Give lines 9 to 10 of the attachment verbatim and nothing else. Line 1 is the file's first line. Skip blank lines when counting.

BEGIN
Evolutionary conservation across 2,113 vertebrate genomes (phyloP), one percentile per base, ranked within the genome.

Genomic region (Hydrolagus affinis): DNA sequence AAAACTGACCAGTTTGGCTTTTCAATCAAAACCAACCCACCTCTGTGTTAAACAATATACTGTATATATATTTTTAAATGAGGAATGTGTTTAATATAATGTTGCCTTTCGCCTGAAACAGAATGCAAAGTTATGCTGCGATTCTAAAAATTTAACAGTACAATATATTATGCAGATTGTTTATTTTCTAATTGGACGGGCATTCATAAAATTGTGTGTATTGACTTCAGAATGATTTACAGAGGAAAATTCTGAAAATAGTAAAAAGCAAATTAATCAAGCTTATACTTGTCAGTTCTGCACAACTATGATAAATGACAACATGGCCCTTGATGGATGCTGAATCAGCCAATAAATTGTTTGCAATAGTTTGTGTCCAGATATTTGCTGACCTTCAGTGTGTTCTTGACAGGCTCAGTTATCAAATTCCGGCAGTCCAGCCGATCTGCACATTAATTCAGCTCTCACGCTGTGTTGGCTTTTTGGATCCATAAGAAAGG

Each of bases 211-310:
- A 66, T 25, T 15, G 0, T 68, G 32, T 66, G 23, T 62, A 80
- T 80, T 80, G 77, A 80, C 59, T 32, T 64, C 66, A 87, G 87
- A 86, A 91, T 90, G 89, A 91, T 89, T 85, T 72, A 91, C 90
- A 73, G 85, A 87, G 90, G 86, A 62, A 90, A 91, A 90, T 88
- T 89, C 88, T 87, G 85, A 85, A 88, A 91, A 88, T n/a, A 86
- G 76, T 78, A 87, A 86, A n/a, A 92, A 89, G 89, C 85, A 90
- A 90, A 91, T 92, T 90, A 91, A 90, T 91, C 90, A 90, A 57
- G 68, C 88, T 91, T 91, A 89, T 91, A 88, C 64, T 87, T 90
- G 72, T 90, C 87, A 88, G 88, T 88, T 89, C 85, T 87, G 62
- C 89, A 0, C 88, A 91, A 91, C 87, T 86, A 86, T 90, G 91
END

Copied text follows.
- G 76, T 78, A 87, A 86, A n/a, A 92, A 89, G 89, C 85, A 90
- A 90, A 91, T 92, T 90, A 91, A 90, T 91, C 90, A 90, A 57